The reality of all of this is that it’s really hard to cure a disease. When you look at a disease like Multiple Sclerosis, which they don’t even know the cause of the disease yet, which makes it very hard to cure. In the near 20 years I’ve been diagnosed, I’ve already witnessed numerous advances. We finally even have our first treatment for Progressive Multiple Sclerosis. That’s a pretty huge accomplishment, but we have it now. There’ve been many people who have had Progressive MS and dreamt of having a treatment, not even a cure, in their lifetime, and it’s here. Science, much of it not at a pharma company, is constantly working hard at a cure, but it’s not easy. As more and more science funding gets cut, it will become even harder. Even so, remember, there is still a lot of money in a cure, please don’t think there isn’t.

Doing our own research

I know this article is the equivalent of saying “roast me.” I also know that some people won’t even read it and will just pile on with negative comments without actually thinking about it. I don’t even know if my editors will even want to publish it. All of that is OK though, because it needed to be said and I had to use whatever tiny bit of influence I have to get it out there. I’ll sleep much better knowing that I wrote this. If you don’t believe anything I’ve said, that’s fine. We should never believe what one or two people say on the internet without actually doing the research on our own and that’s what I hope to encourage (just please remember that just because something is on the internet doesn’t mean it’s true).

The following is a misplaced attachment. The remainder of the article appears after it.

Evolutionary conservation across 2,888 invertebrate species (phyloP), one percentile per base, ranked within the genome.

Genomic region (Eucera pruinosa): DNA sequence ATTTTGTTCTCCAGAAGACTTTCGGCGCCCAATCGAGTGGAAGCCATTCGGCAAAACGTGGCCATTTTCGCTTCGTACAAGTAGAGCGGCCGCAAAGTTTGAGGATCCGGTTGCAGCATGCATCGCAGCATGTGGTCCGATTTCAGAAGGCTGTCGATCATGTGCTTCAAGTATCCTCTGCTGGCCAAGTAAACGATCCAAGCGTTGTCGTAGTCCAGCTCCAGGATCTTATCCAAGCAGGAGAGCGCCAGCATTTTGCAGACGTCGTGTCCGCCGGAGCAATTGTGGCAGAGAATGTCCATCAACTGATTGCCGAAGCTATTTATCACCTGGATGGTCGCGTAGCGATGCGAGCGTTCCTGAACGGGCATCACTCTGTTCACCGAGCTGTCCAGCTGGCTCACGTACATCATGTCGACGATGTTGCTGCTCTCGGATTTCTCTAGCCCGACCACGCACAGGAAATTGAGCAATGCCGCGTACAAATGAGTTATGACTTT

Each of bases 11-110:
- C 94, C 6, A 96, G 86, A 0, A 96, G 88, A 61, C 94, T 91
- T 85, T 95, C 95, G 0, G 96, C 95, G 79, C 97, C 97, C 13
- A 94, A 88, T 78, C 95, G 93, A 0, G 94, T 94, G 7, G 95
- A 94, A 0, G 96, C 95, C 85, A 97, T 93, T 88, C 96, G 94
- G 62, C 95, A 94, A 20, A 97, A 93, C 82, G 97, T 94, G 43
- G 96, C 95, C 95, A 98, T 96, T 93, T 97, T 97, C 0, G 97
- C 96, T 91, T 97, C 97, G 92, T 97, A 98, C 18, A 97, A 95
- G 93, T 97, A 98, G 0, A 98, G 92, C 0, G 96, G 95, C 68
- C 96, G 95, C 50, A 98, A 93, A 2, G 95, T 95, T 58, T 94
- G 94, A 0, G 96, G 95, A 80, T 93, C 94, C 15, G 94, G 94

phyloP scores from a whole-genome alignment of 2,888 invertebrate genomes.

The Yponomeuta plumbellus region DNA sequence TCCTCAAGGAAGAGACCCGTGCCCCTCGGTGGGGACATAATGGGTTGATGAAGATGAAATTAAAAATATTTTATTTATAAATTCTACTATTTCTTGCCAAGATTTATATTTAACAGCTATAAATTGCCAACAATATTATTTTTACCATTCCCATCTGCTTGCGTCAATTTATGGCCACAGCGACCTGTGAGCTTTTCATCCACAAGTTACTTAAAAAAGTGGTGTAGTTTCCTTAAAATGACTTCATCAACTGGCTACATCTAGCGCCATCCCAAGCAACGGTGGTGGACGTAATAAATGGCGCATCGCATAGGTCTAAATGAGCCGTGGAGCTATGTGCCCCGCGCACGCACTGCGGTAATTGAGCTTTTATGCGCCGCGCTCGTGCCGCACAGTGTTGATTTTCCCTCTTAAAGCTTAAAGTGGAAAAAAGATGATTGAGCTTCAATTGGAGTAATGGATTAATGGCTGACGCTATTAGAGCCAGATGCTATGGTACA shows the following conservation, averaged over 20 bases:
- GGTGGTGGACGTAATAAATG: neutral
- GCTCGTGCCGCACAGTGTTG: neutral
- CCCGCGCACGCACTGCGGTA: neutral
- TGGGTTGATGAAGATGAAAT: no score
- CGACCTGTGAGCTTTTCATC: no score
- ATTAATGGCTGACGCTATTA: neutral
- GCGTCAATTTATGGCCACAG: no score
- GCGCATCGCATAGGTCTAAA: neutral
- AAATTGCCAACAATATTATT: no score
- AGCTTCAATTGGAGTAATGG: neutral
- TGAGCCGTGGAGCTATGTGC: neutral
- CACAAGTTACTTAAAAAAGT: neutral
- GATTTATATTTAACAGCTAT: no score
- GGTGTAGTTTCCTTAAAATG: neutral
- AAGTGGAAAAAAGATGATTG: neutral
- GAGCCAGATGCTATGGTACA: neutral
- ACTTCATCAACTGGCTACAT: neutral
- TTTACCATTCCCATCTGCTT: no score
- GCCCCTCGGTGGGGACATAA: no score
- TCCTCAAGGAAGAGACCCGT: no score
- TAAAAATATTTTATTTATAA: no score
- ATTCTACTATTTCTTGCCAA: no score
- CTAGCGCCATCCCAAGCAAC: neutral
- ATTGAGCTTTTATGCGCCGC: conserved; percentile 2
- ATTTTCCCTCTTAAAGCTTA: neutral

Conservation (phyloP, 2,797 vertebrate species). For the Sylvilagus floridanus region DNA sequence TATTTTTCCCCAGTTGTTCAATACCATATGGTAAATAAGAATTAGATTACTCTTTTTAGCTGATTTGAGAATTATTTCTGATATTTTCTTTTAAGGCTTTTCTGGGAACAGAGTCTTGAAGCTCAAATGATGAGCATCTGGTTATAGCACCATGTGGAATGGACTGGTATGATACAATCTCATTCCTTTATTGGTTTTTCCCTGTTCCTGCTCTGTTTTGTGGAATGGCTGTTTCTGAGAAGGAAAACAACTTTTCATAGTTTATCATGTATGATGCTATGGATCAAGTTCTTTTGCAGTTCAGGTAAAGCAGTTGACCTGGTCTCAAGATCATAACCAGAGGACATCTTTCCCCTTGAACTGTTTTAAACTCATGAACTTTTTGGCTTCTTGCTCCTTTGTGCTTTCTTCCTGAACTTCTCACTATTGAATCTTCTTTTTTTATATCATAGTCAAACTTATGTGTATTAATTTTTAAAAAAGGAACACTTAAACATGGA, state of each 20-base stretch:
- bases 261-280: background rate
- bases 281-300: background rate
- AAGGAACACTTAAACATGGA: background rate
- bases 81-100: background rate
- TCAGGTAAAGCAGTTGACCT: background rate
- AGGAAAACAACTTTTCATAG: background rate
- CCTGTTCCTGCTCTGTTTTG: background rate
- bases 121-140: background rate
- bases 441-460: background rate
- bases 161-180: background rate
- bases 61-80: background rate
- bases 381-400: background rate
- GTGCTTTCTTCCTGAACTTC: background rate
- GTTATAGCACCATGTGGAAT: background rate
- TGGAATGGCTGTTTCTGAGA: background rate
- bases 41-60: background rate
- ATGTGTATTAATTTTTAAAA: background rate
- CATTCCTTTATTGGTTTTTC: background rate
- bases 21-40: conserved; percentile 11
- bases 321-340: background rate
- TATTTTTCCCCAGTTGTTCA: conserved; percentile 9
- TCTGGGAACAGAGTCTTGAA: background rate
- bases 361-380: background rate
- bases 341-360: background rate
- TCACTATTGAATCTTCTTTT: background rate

MS has been with me my entire life

Please also know that I do not work for a pharmaceutical company; no one has enticed me to write this. This is based on my education and my experience after living a life with Multiple Sclerosis. My entire life has been touched by this disease, first with my grandfather when I was growing up and then myself. This disease has been with me, in some way, my entire life. It’s easy to blame someone or something for our disease, but the reality is, it’s no one’s fault, it just happens.

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This article represents the opinions, thoughts, and experiences of the author; none of this content has been paid for by any advertiser. The team does not recommend or endorse any products or treatments discussed herein. Learn more about how we maintain editorial integrity here.